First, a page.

8. Gunning, G. (2017, November 28). McGill Quebec Studies: Maintaining an international university’s local roots. The McGill Tribune. Retrieved from http://www.mcgilltribune.com/opinion/mcgill-quebec-studies-maintaining- an-international-universitys-local-roots-112817/
  9. Canadian Institute for Substance Use Research and BC Centre for Excellence for Women’s Health. (2012). Drinking Guidelines: Supporting health and life. Retrieved from http://www.heretohelp.bc.ca/factsheet/drinking- guidelines-supporting-health-and-life
  10. Global Health Programs. (n.d.). Key Programs. Retrieved from http://www.mcgill.ca/globalhealth/research/key- programs
  11. MealCare. (n.d.). Reducing food and energy waste, one meal at a time. Retrieved from https://www.mealcare.org/ our-impact/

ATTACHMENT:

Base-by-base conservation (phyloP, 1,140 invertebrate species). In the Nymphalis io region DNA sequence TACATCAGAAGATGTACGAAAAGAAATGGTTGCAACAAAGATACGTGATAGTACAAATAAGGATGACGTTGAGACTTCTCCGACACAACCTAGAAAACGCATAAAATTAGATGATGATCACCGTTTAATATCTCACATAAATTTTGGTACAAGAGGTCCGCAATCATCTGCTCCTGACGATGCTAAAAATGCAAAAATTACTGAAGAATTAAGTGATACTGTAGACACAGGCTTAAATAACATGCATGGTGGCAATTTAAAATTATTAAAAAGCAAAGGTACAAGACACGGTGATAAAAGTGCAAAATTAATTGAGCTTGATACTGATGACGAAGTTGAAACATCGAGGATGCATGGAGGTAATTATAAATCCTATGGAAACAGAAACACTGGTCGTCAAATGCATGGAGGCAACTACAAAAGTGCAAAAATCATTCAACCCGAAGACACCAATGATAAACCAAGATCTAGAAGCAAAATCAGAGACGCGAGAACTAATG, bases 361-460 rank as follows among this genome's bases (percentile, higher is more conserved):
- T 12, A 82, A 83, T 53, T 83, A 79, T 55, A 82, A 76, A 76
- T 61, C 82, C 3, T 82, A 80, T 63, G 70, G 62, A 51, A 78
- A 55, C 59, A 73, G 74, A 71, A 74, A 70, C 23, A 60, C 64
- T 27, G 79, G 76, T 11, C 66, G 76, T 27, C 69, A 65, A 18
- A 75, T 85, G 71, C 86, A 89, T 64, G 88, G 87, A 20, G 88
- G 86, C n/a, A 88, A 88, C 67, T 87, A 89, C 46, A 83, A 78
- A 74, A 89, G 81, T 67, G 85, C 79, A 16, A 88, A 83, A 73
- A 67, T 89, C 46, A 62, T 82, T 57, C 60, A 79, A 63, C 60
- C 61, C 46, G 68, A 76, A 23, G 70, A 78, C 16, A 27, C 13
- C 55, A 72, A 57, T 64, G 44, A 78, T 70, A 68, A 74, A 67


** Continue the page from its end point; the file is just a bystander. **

12. Carr, E. (2017, December 6). Monthly Dignity provides hygiene products for women in need. The McGill Tribune. Retrieved from http://www.mcgilltribune.com/student-living/monthly-dignity-bridges-the-gap-between- mcgill-and-montreals-womens-shelters-120417/
  13. McGill University. (n.d.). IPEA 500 Roles in Interprofessional Teams. Retrieved from https://www.mcgill.ca/ study/2017-2018/courses/ipea-500
  14. McGill University. (n.d.). IPEA 501 Communication in Interprofessional Teams. Retrieved from https://www.mcgill. ca/study/2017-2018/courses/ipea-501
  15. McGill University. (n.d.). IPEA 502 Patient-Centred Care in Action. Retrieved from https://www.mcgill.ca/study/2017-2018/courses/ipea-502
  16. McGill medical students launch health-related incubator. (2017, November 16). Retrieved from http://publications.mcgill.ca/medenews/2017/11/16/mcgill-medical-students-launch-health-related-incubator/


  17. McGill University. (n.d.). NUR1 432 Community Health Nursing Project (4 credits). Retrieved from https://www.mcgill.ca/study/2017-2018/courses/NUR1-432